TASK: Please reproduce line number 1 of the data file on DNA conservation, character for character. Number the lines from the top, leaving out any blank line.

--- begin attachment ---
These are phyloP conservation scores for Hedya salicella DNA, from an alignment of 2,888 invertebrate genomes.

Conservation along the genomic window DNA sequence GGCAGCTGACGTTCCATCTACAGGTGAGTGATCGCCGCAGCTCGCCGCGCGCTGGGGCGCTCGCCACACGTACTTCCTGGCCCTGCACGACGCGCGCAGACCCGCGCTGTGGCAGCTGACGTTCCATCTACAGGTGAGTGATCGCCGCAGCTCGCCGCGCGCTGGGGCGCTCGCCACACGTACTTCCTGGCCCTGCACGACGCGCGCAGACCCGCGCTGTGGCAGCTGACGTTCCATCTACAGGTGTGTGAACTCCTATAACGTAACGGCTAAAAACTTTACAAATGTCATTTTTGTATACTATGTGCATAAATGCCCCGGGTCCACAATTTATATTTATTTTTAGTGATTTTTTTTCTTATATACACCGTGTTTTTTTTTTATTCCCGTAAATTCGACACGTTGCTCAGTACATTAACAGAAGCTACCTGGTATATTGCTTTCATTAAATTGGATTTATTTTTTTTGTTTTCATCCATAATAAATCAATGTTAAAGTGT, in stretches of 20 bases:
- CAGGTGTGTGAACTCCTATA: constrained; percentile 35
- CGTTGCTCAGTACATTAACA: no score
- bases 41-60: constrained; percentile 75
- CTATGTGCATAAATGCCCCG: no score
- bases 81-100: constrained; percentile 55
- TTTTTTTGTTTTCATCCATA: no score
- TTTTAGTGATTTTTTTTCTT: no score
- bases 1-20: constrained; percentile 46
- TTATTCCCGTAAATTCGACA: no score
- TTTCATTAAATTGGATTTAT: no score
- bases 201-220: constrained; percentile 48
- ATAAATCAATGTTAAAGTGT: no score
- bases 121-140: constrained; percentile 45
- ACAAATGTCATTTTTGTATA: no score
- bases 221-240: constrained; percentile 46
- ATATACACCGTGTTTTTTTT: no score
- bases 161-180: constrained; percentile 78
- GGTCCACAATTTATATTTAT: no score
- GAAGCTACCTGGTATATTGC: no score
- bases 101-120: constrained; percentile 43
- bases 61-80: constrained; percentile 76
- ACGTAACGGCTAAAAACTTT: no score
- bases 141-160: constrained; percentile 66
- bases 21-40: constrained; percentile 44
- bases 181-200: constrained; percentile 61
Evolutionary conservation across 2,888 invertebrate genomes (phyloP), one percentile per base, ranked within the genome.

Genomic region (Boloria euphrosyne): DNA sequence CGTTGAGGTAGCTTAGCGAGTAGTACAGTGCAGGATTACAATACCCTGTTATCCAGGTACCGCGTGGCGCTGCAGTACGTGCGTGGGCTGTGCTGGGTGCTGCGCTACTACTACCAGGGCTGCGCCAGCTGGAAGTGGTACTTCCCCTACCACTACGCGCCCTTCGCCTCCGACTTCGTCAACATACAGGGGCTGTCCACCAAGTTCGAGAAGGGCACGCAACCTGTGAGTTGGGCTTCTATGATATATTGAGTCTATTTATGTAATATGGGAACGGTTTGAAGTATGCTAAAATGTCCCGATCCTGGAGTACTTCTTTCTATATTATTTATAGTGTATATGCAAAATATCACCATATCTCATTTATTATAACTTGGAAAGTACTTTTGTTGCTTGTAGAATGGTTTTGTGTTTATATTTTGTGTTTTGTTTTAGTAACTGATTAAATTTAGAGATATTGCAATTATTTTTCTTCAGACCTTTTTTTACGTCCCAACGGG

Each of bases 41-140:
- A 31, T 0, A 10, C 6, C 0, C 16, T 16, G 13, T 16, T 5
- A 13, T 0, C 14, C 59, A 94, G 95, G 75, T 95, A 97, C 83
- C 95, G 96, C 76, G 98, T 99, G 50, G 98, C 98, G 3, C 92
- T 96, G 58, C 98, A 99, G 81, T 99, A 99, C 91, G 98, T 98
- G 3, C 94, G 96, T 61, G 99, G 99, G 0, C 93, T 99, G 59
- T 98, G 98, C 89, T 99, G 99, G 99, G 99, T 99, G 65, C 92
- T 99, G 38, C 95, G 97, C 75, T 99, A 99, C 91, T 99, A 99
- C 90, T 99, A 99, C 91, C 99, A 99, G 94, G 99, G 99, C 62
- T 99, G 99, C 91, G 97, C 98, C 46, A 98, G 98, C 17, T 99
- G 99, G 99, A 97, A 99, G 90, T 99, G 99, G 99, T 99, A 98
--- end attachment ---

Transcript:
These are phyloP conservation scores for Hedya salicella DNA, from an alignment of 2,888 invertebrate genomes.